PARIS, DEC. 11, 2008 (Zenit.org).- Catholics in Macau are concerned that a national security bill will limit their freedom of religion and speech, reports a French foreign mission agency.
Eglises d’Asie, agency of the foreign missions of Paris, affirmed that the Macau government proposed a bill outlawing acts that are injurious to “the sovereignty, territorial integrity, unity or national security” of the People’s Republic of China.
The list of criminal acts includes seven categories: treason, secession, subversion, sedition, theft of state secrets, and membership or contact with political groups or organizations in Macau or abroad “which endanger national security.”
The text designates prison terms of between one and 20 years, depending on the “gravity of the crime.”
Last Oct. 22, Macau’s chief executive, Edmund Ho Hau Wah, said that this law “was necessary and filled a legal vacuum from Portugal’s transfer of Macau to China.” The chief executive added that he hoped that the law would be approved by the local Parliament in 2009.
On Nov. 15, the Catholic weekly, The Observatory of Macau, organized a meeting in the diocese’s center to debate the bill. Participants expressed their concern that this text is a potential limitation of liberties.
Antonio Ng Kuok-cheong, a Catholic member of the local Parliament and president and founder of the civil movement New Democratic Macau Association, stated that the government’s 40-day period of public consultation is “notoriously insufficient” and should be prolonged. He added that the text of the bill should include a clause in support of the “defense of public interest,” which may in certain cases be opposed to the threats designated as “attempts against national security.”
According to Catholic lawyer Paulino Commandante, the bill is “imprecise.” For example, the concept of a “state secret” is not clearly defined.
“If the criminal character of an act is defined by the authorities after the act was committed, individual liberties are in great danger,” said the lawyer. He expressed concern that Macau’s Catholics now could be considered delinquents “simply by being in contact with ‘clandestine’ communities of the Catholic Church in China.”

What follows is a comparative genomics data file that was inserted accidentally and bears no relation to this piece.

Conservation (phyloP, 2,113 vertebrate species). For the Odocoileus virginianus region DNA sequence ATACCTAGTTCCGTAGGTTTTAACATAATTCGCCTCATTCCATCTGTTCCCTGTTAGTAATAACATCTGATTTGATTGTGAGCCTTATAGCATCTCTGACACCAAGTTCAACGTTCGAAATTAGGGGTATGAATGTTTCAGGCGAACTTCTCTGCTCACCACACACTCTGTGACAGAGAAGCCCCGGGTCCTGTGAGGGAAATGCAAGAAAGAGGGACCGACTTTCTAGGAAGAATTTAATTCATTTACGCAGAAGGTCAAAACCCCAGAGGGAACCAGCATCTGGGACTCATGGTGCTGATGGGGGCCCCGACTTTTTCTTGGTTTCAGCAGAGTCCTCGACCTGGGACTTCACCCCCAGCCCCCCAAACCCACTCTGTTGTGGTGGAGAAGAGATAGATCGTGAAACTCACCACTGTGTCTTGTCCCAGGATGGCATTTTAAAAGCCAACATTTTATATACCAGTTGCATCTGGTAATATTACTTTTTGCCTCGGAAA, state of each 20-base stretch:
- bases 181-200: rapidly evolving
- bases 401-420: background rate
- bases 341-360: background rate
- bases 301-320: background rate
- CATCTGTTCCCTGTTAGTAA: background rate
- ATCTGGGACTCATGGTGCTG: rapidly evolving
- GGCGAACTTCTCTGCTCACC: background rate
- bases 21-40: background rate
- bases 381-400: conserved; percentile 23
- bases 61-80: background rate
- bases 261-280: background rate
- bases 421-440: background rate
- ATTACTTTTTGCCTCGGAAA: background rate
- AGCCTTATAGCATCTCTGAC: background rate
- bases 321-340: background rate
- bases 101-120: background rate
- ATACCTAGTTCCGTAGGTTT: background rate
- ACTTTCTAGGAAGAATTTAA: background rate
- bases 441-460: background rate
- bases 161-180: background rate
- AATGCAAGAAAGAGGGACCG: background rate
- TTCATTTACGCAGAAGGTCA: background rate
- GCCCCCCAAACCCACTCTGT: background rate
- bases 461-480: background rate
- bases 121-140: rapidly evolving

Chio Chu-Ching, the secretary general of the center for youth pastoral care of the diocese, asserted that young people, who frequently discuss social problems over the internet, “fear that their comments in forums might be watched and that they might be accused afterward of infringing the law on national security.” She predicted that young people will see their freedom of expression curtailed, which will lead to a complete lack of interest in politics.
After being handed over from Portugal to the People’s Republic of China in 1999, the “Special Administrative Region” of Macau has enjoyed, like Hong Kong, a specific regime according to the principle “one country, two systems.”
The Basic Law of Macau, along with the Sino-Portuguese Joint Declaration, specified a high degree of autonomy for Macau for a period of 50 years after the transfer, in which it retains its own legal system, police force, immigration policy and delegates to international events. The Chinese government maintains the defense of the territory and its foreign affairs.
Meanwhile in China, the government permits religious practice only with recognized personnel and in places registered with the Religious Affairs Office and under the control of the Patriotic Association.
Though Chinese bishops were unable to attain permission from their government to attend October’s synod in Rome, Macau sent Bishop José Lai Hung-seng.